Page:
Energy efficiency is a key component to achieve the European energy transition. Beyond the climate and economic benefits it engenders, energy efficiency fosters the emergence of the new industrial sectors of tomorrow, thereby consolidating a Europe severally impacted by the economic crisis. Whilst the European Commission is expected to propose a new energy efficiency framework in October 2016, stakeholders from the energy sector, with the support of UFE, from the building and financing sectors gathered in Brussels on June 21rd in order to identify a common strategy for a “successful energy efficiency approach in Europe”…
As UFE’s new President Christine Goubet-Milhaud underlined in her opening speech, all energy efficiency policies should integrate current economy, budgetary and financial constraints in the first place.
Targeting brings more efficiency
The study conducted by UFE in December 2014 recommends targeting the sectors with the highest potential in terms of energy savings, and prioritizing energy efficiency actions with the greatest and fastest return on investment comparing to the savings made. In the short term, concrete actions can be implemented: for instance, in the residential sector, promoting in priority operations aiming to increase buildings’ performance (heating, renovation, insulation) and shifting uses for housing heated with high-carbon energies. Indeed, energy efficiency policies have to go hand-in-hand with the fight against climate change, which is the core objective of the European energy and climate for 2030. Furthermore, though it is capital that the carbon price-signal represents in the long run the real triggering element for investment in energy efficiency, defining appropriate financial leverages is necessary considering the current state of the European carbon market. The European Mortgage Federation, represented by Jennifer Johnson at the conference, is precisely working on it and has developed for the past few years a system of ‘green bonds’ incorporated in housing loans.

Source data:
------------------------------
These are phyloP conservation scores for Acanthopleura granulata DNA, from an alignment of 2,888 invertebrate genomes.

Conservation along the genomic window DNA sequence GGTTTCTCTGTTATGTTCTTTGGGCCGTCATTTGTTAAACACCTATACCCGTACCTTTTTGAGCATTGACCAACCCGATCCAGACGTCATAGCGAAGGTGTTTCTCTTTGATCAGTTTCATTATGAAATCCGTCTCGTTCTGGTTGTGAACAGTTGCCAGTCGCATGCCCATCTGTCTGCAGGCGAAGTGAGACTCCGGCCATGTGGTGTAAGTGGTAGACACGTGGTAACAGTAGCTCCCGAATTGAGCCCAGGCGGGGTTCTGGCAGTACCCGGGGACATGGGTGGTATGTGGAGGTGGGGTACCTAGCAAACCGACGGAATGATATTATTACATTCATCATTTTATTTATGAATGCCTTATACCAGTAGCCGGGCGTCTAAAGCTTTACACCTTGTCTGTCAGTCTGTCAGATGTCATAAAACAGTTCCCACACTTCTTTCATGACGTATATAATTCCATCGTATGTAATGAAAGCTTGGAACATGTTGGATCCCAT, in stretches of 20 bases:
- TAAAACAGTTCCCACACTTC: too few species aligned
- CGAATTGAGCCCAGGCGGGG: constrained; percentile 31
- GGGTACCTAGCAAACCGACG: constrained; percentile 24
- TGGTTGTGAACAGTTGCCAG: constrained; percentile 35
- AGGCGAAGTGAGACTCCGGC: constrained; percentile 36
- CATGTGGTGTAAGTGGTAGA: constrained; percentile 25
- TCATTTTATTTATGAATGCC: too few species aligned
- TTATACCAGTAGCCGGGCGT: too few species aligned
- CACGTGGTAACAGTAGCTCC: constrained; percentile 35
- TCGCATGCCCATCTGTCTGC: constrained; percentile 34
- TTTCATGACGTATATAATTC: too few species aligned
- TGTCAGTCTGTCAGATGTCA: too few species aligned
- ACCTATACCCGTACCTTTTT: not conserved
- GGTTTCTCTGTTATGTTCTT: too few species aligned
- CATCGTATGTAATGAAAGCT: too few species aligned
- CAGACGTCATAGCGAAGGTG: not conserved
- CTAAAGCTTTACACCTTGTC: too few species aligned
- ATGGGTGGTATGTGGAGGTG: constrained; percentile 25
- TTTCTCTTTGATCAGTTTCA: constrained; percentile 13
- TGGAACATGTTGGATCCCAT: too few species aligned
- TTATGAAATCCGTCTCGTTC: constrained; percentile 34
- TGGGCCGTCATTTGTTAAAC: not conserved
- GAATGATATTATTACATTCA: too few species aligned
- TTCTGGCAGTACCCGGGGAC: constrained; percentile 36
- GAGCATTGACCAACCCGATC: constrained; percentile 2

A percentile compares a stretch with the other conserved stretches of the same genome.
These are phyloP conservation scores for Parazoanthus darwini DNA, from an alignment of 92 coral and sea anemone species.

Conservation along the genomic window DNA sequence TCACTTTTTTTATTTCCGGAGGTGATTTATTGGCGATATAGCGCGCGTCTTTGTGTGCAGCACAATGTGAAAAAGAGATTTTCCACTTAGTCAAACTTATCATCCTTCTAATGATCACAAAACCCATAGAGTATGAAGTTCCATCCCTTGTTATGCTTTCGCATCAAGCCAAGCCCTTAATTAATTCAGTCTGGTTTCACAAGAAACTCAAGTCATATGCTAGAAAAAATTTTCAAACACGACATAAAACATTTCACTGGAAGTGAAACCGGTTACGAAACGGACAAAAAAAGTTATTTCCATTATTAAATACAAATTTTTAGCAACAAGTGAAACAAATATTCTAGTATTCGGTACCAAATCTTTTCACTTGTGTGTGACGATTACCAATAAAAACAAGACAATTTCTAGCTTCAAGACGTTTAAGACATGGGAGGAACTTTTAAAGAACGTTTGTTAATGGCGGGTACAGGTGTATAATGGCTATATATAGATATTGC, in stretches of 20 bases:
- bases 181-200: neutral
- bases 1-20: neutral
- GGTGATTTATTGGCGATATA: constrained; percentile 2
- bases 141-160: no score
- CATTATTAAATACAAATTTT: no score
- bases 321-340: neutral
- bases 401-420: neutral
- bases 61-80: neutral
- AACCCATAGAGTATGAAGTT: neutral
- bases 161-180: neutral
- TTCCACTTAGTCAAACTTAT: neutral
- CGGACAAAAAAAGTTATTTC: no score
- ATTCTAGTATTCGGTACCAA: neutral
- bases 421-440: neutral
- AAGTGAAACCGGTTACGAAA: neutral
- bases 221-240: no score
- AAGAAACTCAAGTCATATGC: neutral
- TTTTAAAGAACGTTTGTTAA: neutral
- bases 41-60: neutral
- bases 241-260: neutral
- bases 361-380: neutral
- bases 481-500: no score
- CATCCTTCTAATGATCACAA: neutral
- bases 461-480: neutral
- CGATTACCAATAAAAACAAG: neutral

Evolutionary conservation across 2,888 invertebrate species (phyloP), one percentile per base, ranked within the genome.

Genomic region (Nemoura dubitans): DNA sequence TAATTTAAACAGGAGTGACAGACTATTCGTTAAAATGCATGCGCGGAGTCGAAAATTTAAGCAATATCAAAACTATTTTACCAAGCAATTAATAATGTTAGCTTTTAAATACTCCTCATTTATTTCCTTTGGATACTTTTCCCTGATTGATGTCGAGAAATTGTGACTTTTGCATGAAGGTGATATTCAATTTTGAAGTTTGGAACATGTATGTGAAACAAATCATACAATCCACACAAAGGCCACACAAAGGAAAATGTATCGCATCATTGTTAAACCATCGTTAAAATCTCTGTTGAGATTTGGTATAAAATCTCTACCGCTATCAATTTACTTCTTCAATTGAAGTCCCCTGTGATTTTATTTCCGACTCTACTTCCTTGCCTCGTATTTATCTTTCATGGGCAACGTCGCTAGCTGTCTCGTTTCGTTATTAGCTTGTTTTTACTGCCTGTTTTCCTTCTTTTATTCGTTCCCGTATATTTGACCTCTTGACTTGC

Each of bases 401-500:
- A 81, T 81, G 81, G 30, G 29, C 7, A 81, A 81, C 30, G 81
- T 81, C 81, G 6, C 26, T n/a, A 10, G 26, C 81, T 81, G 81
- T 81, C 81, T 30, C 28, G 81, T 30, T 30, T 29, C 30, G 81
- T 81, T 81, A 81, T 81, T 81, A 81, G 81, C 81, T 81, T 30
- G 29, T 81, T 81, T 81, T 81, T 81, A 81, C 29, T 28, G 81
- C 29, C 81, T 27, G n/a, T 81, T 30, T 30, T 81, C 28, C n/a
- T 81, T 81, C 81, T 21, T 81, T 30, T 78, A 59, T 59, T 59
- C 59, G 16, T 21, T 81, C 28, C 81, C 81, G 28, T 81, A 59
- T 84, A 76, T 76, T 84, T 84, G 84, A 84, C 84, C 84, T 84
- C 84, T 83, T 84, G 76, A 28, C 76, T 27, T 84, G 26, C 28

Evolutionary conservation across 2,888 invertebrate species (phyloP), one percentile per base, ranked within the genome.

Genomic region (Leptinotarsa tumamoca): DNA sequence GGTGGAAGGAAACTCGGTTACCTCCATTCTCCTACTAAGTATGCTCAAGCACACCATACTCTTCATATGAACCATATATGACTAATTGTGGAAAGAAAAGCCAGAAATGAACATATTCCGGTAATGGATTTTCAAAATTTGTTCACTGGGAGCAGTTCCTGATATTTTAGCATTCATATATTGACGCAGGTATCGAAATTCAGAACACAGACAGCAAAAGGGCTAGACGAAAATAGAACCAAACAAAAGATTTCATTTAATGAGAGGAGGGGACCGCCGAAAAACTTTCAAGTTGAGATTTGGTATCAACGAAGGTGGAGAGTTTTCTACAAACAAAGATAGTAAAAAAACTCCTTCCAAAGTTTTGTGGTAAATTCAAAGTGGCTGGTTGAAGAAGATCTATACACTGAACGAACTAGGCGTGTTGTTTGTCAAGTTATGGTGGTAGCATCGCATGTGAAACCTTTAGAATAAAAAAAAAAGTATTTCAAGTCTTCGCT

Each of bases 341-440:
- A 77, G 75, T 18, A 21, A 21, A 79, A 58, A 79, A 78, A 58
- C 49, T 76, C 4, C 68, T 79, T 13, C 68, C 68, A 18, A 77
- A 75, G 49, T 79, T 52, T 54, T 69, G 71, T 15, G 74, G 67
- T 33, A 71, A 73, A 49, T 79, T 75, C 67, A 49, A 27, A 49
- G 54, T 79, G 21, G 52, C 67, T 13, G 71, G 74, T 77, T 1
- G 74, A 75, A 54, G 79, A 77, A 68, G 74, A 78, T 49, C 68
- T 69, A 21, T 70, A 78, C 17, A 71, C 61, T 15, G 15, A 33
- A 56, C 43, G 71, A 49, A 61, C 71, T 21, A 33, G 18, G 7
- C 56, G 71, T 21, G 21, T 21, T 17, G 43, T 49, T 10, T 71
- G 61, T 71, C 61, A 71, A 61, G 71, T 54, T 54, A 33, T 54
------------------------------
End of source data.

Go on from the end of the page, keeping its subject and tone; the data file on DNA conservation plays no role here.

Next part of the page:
Structuring the sector at the European level
One should not forget that energy efficiency concerns us all and gathers numerous actors, from construction companies, to material producers and suppliers, private and institutional investors, and consumers. Thus, structuring the sector is pivotal in order to reduce the costs of technologies and develop innovative offers that meet the new challenges. Noting that this sector is extremely diverse! Across the Atlantic, the start-up First Fuel, represented by his Vice-President for Marketing and Strategy Indra Rathnaticam, builds upon the use of existing energy data and makes it a powerful tool for auditing and controlling energy consumption as close to the consumers’ needs as can be… In the same vein, French start-ups Perfesco, represented by CEO Laurent Kraif, and Dalkia, represented by Senior Analyst Yann Ménager, excel in designing, installing and implementing effective energy solutions that guarantee the economic and environmental sustainability of energy uses.
But in order to safeguard the future and uptake of those services, Riccardo Viaggi, General Secretary of the European Builders Confederation (EBC), underlined the need of a U-turn in structuring the energy efficiency services sector. He called for a “cultural change” that could be notably implemented by setting up an appropriate public policy and promoting trainings for SMEs and small craftsmen.
The European Union would be misleading should it forget that energy efficiency, as fifth pillar of the Energy Union, is a source of growth and jobs for the Union…in addition to contributing to the energy and climate targets! Message heard loud and clear, according to Paul Hodson, Head of the “Energy efficiency” Unit at the European Commission, who announced that this aspect will be integrated in the forthcoming legislative proposal… To be continued this October!